Antiwar demonstrations throughout the UK

Protests against the war vs. Iraq were held at Fairford Town in Gloucestershire, a Royal Air Force base where US B-52 bombers are based. About 1,000 police lined the route of the protest by over 5,000 people and five arrests were made. Three coaches full of protesters from London were stopped and searched by police and then turned back under the Criminal Justice Act. A spokesman for CND denounced the police action stating, “It is unheard of for 20 years”—a reference to the 1984-85 miners’ strike against the then Conservative government of Margaret Thatcher.

The US surveillance centre at Menwith Hill in Yorkshire also saw a protest by 1,000 and dozens of arrests were made.

About 1,500 antiwar protesters marched in Manchester, and a small demonstration took place in Tony Blair’s Sedgefield constituency.


In the capital Edinburgh, 5,000 people marched from Parliament Square to the American consulate. Later they protested outside the official residence of Jack McConnell, Labour First Minister for the Scottish Parliament.

Protests were also held in Inverness, Aberdeen, Lerwick and Stirling. In Dunnand Dundee, 500 people demonstrated outside the Scottish Labour Party’s annual conference, which was heavily guarded by lines of police.

Around 4,000 people of all ages and backgrounds gathered in Glasgow’s George Square to protest the outbreak of war. On the podium in Glasgow were speakers from the Greens, Scottish National Party and Scottish Socialist Party (SSP), Labour MP Mohammad Sarwar, Palestinian and Iraqi spokespeople, and Muslim and Christian leaders.

Although some young people from local schools and colleges were invited to address the crowd, the focus of most of the speakers was to use the protest to generate interest in the upcoming May 1 elections to the Scottish parliament, alongside appeals for the “democratisation” of the United Nations and support for the European imperialist powers, particularly French President Jacques Chirac. Calls for mass civil disobedience by the organisers, the Scottish Coalition for Justice Not War (which includes the SSP, Greens and the Stalinist Communist Party of Britain and the Communist Party of Scotland), can only deflect from a serious investigation of the war’s origins and a perspective on which it can be opposed.

Following the end of the rally, groups of protestors took off around the city looking for busy junctions. Traffic was brought to a standstill at several locations as protestors sat in the road around George Square, at Charing Cross and various other points around the city centre. Four people were arrested after being penned in by the large numbers of police on foot and in riot vans tailing the demonstrators.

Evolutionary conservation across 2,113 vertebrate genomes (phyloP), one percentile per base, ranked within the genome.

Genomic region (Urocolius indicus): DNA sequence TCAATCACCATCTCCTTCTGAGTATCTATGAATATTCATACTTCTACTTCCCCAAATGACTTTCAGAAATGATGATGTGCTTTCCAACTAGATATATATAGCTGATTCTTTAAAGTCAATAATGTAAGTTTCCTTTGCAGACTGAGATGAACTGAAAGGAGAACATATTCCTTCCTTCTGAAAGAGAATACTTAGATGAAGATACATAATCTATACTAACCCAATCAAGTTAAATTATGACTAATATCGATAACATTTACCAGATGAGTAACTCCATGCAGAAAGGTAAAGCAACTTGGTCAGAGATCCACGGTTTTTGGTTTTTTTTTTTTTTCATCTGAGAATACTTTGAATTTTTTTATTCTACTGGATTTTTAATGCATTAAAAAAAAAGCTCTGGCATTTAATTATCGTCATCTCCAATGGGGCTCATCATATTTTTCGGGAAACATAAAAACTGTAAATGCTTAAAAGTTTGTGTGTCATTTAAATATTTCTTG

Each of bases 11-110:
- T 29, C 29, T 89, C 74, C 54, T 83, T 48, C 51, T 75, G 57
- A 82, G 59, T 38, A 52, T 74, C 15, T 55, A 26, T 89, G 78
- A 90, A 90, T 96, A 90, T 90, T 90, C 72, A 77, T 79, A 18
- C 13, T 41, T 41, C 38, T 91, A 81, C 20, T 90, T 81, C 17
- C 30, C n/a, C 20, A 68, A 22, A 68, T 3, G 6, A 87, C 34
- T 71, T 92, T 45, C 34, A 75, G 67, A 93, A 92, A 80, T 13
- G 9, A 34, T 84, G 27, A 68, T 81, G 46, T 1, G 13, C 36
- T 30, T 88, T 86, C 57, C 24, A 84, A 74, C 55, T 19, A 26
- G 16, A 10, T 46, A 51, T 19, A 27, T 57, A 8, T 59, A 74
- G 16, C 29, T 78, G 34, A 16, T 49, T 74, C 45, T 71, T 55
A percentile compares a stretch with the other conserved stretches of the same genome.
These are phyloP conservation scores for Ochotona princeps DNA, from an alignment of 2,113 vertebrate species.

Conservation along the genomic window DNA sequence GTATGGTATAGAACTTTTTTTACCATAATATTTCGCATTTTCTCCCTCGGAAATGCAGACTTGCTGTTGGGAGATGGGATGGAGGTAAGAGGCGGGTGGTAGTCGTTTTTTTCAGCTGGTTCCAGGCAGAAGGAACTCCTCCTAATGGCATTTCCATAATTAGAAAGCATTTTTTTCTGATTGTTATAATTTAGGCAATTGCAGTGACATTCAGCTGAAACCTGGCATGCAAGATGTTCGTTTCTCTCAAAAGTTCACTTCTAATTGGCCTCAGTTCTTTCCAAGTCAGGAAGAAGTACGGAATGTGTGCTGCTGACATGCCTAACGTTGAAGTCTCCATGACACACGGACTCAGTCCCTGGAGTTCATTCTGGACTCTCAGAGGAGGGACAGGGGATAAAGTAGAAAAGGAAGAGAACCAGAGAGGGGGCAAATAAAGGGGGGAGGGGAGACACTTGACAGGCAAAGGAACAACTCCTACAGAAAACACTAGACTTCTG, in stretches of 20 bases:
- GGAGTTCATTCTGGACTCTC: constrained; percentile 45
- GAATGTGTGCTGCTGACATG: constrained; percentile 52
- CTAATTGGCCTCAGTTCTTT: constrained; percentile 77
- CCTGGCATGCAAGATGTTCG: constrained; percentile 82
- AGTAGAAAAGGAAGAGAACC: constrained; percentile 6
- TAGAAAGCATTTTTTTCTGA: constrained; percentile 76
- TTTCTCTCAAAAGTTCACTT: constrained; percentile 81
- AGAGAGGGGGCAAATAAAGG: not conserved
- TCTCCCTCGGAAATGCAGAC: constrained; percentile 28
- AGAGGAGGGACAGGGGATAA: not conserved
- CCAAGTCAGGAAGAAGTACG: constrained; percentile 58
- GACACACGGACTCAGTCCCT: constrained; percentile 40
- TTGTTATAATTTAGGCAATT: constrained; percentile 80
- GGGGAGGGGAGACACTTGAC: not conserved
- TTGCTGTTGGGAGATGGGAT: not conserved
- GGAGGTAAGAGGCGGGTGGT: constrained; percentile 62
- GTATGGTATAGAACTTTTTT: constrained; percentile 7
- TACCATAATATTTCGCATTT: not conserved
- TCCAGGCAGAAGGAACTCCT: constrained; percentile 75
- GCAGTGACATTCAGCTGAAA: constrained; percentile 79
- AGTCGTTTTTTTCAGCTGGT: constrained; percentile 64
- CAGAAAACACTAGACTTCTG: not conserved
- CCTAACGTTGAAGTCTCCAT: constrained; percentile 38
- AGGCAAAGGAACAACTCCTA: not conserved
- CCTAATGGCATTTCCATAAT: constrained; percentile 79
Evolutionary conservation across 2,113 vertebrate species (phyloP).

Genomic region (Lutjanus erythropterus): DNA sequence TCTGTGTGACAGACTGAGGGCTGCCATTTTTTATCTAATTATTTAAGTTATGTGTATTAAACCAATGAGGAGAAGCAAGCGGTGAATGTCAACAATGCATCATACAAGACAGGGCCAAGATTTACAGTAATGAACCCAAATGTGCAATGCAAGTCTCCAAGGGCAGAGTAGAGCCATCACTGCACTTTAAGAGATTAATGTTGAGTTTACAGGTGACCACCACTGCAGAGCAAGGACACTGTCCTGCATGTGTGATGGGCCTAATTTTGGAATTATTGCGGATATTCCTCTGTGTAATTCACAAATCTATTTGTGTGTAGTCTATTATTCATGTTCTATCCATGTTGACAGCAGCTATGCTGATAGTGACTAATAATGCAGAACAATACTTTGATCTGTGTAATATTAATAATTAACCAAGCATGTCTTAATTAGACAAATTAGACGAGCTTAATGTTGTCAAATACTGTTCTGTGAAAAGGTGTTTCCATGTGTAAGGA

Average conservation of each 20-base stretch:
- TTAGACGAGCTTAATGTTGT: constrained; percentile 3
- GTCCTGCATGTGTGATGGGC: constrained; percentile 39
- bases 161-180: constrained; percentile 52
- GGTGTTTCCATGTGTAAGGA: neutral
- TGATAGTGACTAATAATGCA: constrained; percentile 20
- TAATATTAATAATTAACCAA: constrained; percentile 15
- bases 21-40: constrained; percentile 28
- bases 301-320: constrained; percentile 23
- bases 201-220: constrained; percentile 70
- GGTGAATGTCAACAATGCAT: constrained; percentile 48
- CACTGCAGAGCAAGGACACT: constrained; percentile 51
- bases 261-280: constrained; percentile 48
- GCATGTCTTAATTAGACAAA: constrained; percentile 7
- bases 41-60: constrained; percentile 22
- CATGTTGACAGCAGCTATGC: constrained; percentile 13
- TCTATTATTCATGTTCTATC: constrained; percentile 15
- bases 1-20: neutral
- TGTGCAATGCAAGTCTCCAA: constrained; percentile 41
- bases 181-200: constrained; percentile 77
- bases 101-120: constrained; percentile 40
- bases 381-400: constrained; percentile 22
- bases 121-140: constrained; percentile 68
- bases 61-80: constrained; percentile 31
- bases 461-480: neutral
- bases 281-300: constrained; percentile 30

In Leeds, West Yorkshire, 500 people marched through the city centre on March 22, with banners declaring, “Say No to Bush’s Imperialism”, “and “This is not war! This is slaughter!” “Why are they not listening?”

After the demonstration speakers addressed the marchers from the steps of Leeds Art Gallery. Many young people took the microphone to express their opposition to the war. One young school student said, “We are the voice of the Iraqi people. They don’t have a voice, but we are their voice and we must continue to make our voices heard.”

Barbara Slaughter addressed the demonstrators on behalf of the World Socialist Web Site and read out sections of the statement by the editorial board that was circulated as a leaflet. She was cheered when she insisted that “People all over the world understand that the real threat to the peace and security comes from Washington and not from Baghdad. The lies used to justify the war have been exposed for what they are, cynical pretexts for this brutal attack against a defenceless people.”

Abla Tawfiq also addressed the demonstrators. She said, “I am an Iraqi. I don’t support Saddam, but neither do I support this war. Please understand us. We are proud people. We have never been people to surrender.”

After the meeting Abla told the World Socialist Web Site, “They claim to be ridding Iraq of so-called ‘weapons of mass destruction’. What about the weapons they are using on Iraq and have been using for throughout all the years of bombing? How many young people have been killed going back as far as 1980? And since 1991, how many children and old people have died because of lack of medicine caused by the sanctions?

“There are problems in many regimes throughout the world, but Bush doesn’t care about them. He picks on Iraq because it is in his interests.